July 26th, 2010


10 Things My Old Gran Taught Me About Writing.

Over the last few years, I’ve come to realize what a huge impact my old gran had on my writing. With that in mind, I thought I’d share some of her quaint little sayings and explain how they've influenced my work.  
10 Things My Old Gran Taught Me About Writing.
1. ‘You only get one chance to make a first impression, so don’t bugger it up, you pillock!’
Pull the reader into the story from the very first line. It’s no good having an amazing plot twist or a stellar ending if the reader gave up on the story because the first three pages put them to sleep.
2. ‘I don’t know, CAN you?’
Using the right words is important. A wrong word or careless grammar can kick the reader right out of the story.
3. ‘Don’t make me come up there!’
Ever found yourself yelling, ‘Get on with it!’ at a slow-paced book? If we think something might bore the reader, maybe we should leave it out.
4. ‘Can’t you see I’m watching the telly? Bugger off!’
Chances are, your readers have plenty of things demanding their attention. We need to make sure our stories are enticing enough to first hook them, then keep them reading.
5. ‘What are you looking at, fish-face?’
We want our readers to experience our stories with all their senses, but we need to make sure they always know where the character is and what (or who) they see. 
6. ‘Who’s ‘she,’ the cat’s mother?’
Make sure the reader never has to stop to figure out which character spoke, or who just did what to whom.
7.  ‘Touch that again and I’m fetching the cattle-prod!’
The stakes have to be high enough to make our readers worry about the consequences should our protagonist fail. The suffering has to be bad enough for them to empathize with our characters and keep reading in the hope that things turn out okay.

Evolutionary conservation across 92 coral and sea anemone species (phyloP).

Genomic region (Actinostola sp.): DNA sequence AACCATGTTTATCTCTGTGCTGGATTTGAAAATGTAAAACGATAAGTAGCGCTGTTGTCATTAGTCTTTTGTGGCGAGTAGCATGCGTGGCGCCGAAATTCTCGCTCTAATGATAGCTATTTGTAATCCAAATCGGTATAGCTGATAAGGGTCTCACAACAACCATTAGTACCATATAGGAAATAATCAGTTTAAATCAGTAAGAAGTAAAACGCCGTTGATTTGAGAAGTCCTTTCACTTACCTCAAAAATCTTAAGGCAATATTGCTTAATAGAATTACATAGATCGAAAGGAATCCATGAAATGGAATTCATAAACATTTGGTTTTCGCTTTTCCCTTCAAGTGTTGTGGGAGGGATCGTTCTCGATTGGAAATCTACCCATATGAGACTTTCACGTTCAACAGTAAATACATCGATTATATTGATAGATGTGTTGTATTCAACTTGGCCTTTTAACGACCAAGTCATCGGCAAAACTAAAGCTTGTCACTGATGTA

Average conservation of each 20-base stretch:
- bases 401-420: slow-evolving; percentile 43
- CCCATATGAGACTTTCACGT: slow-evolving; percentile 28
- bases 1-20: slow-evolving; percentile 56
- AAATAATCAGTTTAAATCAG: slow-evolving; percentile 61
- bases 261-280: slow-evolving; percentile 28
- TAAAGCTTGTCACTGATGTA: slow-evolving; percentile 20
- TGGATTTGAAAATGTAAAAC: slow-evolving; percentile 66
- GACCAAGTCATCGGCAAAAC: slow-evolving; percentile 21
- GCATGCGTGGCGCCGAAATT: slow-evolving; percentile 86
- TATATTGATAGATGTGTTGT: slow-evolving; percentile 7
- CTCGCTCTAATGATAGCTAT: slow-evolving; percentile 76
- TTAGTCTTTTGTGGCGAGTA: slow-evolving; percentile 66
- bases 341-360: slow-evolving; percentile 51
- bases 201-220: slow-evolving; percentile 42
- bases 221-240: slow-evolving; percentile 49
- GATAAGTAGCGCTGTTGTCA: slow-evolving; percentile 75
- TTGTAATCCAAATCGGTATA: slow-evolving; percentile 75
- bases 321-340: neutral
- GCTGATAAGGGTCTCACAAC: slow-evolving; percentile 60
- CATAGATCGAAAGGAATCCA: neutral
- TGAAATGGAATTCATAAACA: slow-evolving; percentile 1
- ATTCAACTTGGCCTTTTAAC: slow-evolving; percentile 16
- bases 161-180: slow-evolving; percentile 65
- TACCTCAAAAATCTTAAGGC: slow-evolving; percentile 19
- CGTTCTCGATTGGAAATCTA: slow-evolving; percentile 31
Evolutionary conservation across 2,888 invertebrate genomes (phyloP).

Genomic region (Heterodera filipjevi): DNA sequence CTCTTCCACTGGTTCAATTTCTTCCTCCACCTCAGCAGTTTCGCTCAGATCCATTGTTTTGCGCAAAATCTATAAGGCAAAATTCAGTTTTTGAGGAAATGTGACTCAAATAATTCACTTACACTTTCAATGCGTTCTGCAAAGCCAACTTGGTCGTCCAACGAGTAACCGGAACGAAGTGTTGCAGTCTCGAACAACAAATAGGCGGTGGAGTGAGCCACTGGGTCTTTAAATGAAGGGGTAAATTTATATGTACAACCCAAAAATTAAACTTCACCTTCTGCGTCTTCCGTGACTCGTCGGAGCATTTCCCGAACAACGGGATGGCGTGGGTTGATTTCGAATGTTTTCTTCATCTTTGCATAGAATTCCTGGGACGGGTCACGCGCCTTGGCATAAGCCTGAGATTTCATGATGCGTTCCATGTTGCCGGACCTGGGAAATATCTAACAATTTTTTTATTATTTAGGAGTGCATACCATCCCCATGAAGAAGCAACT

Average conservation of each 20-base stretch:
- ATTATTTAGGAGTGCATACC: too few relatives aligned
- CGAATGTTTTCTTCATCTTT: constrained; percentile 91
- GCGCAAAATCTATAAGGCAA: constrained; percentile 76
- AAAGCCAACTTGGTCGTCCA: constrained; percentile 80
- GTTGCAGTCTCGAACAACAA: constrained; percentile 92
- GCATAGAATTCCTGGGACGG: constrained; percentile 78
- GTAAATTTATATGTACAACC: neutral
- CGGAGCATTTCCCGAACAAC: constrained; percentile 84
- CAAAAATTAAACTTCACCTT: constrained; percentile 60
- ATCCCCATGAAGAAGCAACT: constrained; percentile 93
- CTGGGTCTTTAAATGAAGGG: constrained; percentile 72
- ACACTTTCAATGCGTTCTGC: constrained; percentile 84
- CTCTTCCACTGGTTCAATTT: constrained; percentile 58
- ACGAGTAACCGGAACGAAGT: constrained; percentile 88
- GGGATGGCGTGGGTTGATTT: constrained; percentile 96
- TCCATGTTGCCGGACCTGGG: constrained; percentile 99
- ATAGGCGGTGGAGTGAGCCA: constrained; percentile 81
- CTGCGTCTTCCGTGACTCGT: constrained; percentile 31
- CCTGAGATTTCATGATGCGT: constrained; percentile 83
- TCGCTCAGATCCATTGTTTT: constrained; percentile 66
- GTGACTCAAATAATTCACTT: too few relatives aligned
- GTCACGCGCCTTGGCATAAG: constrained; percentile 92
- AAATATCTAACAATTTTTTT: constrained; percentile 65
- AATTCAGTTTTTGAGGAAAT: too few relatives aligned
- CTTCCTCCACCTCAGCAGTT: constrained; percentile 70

8.  ‘I don’t like any of you.’ [in answer to my (then) four-year-old brother, who’d asked which of her many grandchildren was her favorite]. 
Gran’s unique approach to diplomacy taught me that honesty might hurt, but it’s better to recognize when a whole chunk of a WiP stinks (and then try to fix the problem), than to delude ourselves that a story’s perfect, when it really isn’t.
9.  ‘It weren’t me it were the dog’ [For a long time, this particular phrase confused me, since my old gran never had a dog]
Misdirection is a great tool. As readers, we love to guess the who, the why and the what’s going to happen next, but even more than that, don’t we love to be outwitted fair and square (please note: surprise telegrams proving that innocent-looking Character A, who has no possible motive for murder, is in fact, character H – the illegitimate half-brother of the deceased who stands to inherit a fortune now he’s the sole heir of Character B, does NOT qualify as ‘fair and square’)?
10.  ‘For crying out loud. You’re nearly five years old. Get your own damn dinner!’
We don’t have to do everything for our readers. In fact, they’ll probably enjoy the story more if we let them work some things out for themselves. Of course, the tricky bit is deciding what those things are.
If I had to choose, I’d say I struggle with #2 and #10 more than any other.
How about you? 
What (if anything) on the list do you struggle with?